Development Genes and Evolution

, Volume 223, Issue 3, pp 171–181

RNA interference can be used to disrupt gene function in tardigrades

  • Jennifer R. Tenlen
  • Shaina McCaskill
  • Bob Goldstein
Original Article

DOI: 10.1007/s00427-012-0432-6

Cite this article as:
Tenlen, J.R., McCaskill, S. & Goldstein, B. Dev Genes Evol (2013) 223: 171. doi:10.1007/s00427-012-0432-6


How morphological diversity arises is a key question in evolutionary developmental biology. As a long-term approach to address this question, we are developing the water bear Hypsibius dujardini (Phylum Tardigrada) as a model system. We expect that using a close relative of two well-studied models, Drosophila (Phylum Arthropoda) and Caenorhabditis elegans (Phylum Nematoda), will facilitate identifying genetic pathways relevant to understanding the evolution of development. Tardigrades are also valuable research subjects for investigating how organisms and biological materials can survive extreme conditions. Methods to disrupt gene activity are essential to each of these efforts, but no such method yet exists for the Phylum Tardigrada. We developed a protocol to disrupt tardigrade gene functions by double-stranded RNA-mediated RNA interference (RNAi). We showed that targeting tardigrade homologs of essential developmental genes by RNAi produced embryonic lethality, whereas targeting green fluorescent protein did not. Disruption of gene functions appears to be relatively specific by two criteria: targeting distinct genes resulted in distinct phenotypes that were consistent with predicted gene functions and by RT-PCR, RNAi reduced the level of a target mRNA and not a control mRNA. These studies represent the first evidence that gene functions can be disrupted by RNAi in the phylum Tardigrada. Our results form a platform for dissecting tardigrade gene functions for understanding the evolution of developmental mechanisms and survival in extreme environments.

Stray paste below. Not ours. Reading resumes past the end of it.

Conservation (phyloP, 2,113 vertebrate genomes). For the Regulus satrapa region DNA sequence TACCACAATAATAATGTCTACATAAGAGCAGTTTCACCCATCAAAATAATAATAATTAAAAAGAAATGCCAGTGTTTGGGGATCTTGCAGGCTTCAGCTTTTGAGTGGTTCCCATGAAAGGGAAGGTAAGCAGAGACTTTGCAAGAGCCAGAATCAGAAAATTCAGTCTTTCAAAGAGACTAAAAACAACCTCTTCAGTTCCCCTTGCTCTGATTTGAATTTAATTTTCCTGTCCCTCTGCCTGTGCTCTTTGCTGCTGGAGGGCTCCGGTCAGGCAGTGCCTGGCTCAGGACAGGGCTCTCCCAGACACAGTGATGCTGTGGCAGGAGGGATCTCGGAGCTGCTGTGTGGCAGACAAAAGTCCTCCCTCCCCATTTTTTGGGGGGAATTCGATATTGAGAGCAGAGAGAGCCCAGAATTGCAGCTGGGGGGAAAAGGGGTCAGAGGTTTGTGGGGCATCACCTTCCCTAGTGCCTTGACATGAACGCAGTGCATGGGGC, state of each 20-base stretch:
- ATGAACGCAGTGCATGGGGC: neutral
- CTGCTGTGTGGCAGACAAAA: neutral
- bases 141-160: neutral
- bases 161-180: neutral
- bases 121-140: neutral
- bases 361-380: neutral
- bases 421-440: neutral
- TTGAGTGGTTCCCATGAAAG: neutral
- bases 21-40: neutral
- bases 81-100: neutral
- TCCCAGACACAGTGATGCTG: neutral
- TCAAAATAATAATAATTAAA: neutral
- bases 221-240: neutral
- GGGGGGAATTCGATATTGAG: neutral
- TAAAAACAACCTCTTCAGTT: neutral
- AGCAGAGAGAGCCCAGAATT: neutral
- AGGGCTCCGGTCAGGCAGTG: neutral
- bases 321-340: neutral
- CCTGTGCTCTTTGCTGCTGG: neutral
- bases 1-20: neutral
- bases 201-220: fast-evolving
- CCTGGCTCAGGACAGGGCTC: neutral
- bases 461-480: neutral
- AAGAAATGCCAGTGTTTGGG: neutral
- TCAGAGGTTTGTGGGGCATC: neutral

Hypsibius dujardini Tardigrade RNA interference Evo-devo Extreme environments 

Supplementary material

427_2012_432_MOESM1_ESM.pdf (663 kb)
ESM 1(PDF 662 kb)

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Copyright information

© Springer-Verlag Berlin Heidelberg 2012

Authors and Affiliations

  • Jennifer R. Tenlen
    • 1
    • 3
  • Shaina McCaskill
    • 1
    • 2
  • Bob Goldstein
    • 1
  1. 1.Department of BiologyUniversity of North Carolina-Chapel HillChapel HillUSA
  2. 2.Department of BiologyFayetteville State UniversityFayettevilleUSA
  3. 3.Department of BiologySeattle Pacific UniversitySeattleUSA

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